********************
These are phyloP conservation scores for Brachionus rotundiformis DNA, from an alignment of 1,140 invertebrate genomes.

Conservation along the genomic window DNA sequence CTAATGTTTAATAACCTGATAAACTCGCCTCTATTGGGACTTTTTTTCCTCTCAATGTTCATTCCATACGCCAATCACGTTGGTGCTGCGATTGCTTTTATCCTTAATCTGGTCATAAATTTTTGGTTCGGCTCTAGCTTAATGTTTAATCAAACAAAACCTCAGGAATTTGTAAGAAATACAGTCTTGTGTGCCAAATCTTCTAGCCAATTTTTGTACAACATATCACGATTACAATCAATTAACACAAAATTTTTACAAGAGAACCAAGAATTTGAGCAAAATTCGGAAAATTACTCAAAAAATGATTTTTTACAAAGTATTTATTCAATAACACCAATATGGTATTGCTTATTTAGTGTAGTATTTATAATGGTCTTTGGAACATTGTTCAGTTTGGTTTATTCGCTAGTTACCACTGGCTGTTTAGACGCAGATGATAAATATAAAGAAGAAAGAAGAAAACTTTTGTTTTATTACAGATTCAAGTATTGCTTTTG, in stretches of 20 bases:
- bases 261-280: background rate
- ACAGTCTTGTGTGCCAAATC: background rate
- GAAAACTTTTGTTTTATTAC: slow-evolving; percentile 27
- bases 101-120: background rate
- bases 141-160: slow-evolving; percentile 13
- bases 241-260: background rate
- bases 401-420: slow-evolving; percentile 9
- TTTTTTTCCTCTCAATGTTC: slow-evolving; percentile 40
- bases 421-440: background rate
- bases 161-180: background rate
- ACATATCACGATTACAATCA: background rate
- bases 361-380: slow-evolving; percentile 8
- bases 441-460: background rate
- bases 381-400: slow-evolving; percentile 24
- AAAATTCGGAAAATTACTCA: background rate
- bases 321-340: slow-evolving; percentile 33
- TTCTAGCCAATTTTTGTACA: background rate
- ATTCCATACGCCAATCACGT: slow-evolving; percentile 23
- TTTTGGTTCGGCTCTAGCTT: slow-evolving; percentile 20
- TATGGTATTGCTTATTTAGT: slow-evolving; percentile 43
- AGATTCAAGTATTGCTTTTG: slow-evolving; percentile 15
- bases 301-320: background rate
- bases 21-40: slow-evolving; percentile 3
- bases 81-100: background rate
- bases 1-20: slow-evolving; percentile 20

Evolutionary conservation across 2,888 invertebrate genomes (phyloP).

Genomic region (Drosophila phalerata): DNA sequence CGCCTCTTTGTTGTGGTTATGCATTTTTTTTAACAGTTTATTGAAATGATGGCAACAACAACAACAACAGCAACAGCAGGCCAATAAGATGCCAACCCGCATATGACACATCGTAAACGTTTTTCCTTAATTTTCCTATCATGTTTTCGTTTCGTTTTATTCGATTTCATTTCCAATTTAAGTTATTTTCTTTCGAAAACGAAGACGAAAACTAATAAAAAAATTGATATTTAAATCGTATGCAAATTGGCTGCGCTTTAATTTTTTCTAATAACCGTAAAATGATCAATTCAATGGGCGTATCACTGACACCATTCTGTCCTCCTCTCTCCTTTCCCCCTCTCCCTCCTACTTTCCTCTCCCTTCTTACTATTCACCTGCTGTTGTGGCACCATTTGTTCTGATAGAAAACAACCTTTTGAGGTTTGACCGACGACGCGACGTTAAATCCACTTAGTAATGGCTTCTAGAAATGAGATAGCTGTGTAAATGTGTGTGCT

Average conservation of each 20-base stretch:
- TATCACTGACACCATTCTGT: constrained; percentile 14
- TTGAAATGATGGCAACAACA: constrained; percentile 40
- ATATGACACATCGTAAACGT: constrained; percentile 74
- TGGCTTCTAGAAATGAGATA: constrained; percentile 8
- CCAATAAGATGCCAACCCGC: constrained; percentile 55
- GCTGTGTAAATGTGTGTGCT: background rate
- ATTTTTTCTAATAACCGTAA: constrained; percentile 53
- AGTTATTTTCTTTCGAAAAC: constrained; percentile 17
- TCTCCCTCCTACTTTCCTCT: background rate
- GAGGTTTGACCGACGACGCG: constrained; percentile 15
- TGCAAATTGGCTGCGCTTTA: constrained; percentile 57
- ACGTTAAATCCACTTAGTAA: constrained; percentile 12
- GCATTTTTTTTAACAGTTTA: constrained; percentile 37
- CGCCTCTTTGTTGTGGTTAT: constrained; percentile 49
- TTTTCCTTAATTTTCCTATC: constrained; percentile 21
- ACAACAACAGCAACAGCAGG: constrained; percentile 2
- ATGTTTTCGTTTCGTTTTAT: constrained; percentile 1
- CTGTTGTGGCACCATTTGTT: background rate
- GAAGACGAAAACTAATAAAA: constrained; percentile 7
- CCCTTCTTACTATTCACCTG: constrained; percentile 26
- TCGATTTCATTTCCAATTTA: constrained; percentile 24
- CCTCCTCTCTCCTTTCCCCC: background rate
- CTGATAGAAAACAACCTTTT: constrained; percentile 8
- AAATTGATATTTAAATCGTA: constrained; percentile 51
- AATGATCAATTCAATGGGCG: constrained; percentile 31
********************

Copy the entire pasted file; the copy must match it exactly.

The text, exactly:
These are phyloP conservation scores for Brachionus rotundiformis DNA, from an alignment of 1,140 invertebrate genomes.

Conservation along the genomic window DNA sequence CTAATGTTTAATAACCTGATAAACTCGCCTCTATTGGGACTTTTTTTCCTCTCAATGTTCATTCCATACGCCAATCACGTTGGTGCTGCGATTGCTTTTATCCTTAATCTGGTCATAAATTTTTGGTTCGGCTCTAGCTTAATGTTTAATCAAACAAAACCTCAGGAATTTGTAAGAAATACAGTCTTGTGTGCCAAATCTTCTAGCCAATTTTTGTACAACATATCACGATTACAATCAATTAACACAAAATTTTTACAAGAGAACCAAGAATTTGAGCAAAATTCGGAAAATTACTCAAAAAATGATTTTTTACAAAGTATTTATTCAATAACACCAATATGGTATTGCTTATTTAGTGTAGTATTTATAATGGTCTTTGGAACATTGTTCAGTTTGGTTTATTCGCTAGTTACCACTGGCTGTTTAGACGCAGATGATAAATATAAAGAAGAAAGAAGAAAACTTTTGTTTTATTACAGATTCAAGTATTGCTTTTG, in stretches of 20 bases:
- bases 261-280: background rate
- ACAGTCTTGTGTGCCAAATC: background rate
- GAAAACTTTTGTTTTATTAC: slow-evolving; percentile 27
- bases 101-120: background rate
- bases 141-160: slow-evolving; percentile 13
- bases 241-260: background rate
- bases 401-420: slow-evolving; percentile 9
- TTTTTTTCCTCTCAATGTTC: slow-evolving; percentile 40
- bases 421-440: background rate
- bases 161-180: background rate
- ACATATCACGATTACAATCA: background rate
- bases 361-380: slow-evolving; percentile 8
- bases 441-460: background rate
- bases 381-400: slow-evolving; percentile 24
- AAAATTCGGAAAATTACTCA: background rate
- bases 321-340: slow-evolving; percentile 33
- TTCTAGCCAATTTTTGTACA: background rate
- ATTCCATACGCCAATCACGT: slow-evolving; percentile 23
- TTTTGGTTCGGCTCTAGCTT: slow-evolving; percentile 20
- TATGGTATTGCTTATTTAGT: slow-evolving; percentile 43
- AGATTCAAGTATTGCTTTTG: slow-evolving; percentile 15
- bases 301-320: background rate
- bases 21-40: slow-evolving; percentile 3
- bases 81-100: background rate
- bases 1-20: slow-evolving; percentile 20

Evolutionary conservation across 2,888 invertebrate genomes (phyloP).

Genomic region (Drosophila phalerata): DNA sequence CGCCTCTTTGTTGTGGTTATGCATTTTTTTTAACAGTTTATTGAAATGATGGCAACAACAACAACAACAGCAACAGCAGGCCAATAAGATGCCAACCCGCATATGACACATCGTAAACGTTTTTCCTTAATTTTCCTATCATGTTTTCGTTTCGTTTTATTCGATTTCATTTCCAATTTAAGTTATTTTCTTTCGAAAACGAAGACGAAAACTAATAAAAAAATTGATATTTAAATCGTATGCAAATTGGCTGCGCTTTAATTTTTTCTAATAACCGTAAAATGATCAATTCAATGGGCGTATCACTGACACCATTCTGTCCTCCTCTCTCCTTTCCCCCTCTCCCTCCTACTTTCCTCTCCCTTCTTACTATTCACCTGCTGTTGTGGCACCATTTGTTCTGATAGAAAACAACCTTTTGAGGTTTGACCGACGACGCGACGTTAAATCCACTTAGTAATGGCTTCTAGAAATGAGATAGCTGTGTAAATGTGTGTGCT

Average conservation of each 20-base stretch:
- TATCACTGACACCATTCTGT: constrained; percentile 14
- TTGAAATGATGGCAACAACA: constrained; percentile 40
- ATATGACACATCGTAAACGT: constrained; percentile 74
- TGGCTTCTAGAAATGAGATA: constrained; percentile 8
- CCAATAAGATGCCAACCCGC: constrained; percentile 55
- GCTGTGTAAATGTGTGTGCT: background rate
- ATTTTTTCTAATAACCGTAA: constrained; percentile 53
- AGTTATTTTCTTTCGAAAAC: constrained; percentile 17
- TCTCCCTCCTACTTTCCTCT: background rate
- GAGGTTTGACCGACGACGCG: constrained; percentile 15
- TGCAAATTGGCTGCGCTTTA: constrained; percentile 57
- ACGTTAAATCCACTTAGTAA: constrained; percentile 12
- GCATTTTTTTTAACAGTTTA: constrained; percentile 37
- CGCCTCTTTGTTGTGGTTAT: constrained; percentile 49
- TTTTCCTTAATTTTCCTATC: constrained; percentile 21
- ACAACAACAGCAACAGCAGG: constrained; percentile 2
- ATGTTTTCGTTTCGTTTTAT: constrained; percentile 1
- CTGTTGTGGCACCATTTGTT: background rate
- GAAGACGAAAACTAATAAAA: constrained; percentile 7
- CCCTTCTTACTATTCACCTG: constrained; percentile 26
- TCGATTTCATTTCCAATTTA: constrained; percentile 24
- CCTCCTCTCTCCTTTCCCCC: background rate
- CTGATAGAAAACAACCTTTT: constrained; percentile 8
- AAATTGATATTTAAATCGTA: constrained; percentile 51
- AATGATCAATTCAATGGGCG: constrained; percentile 31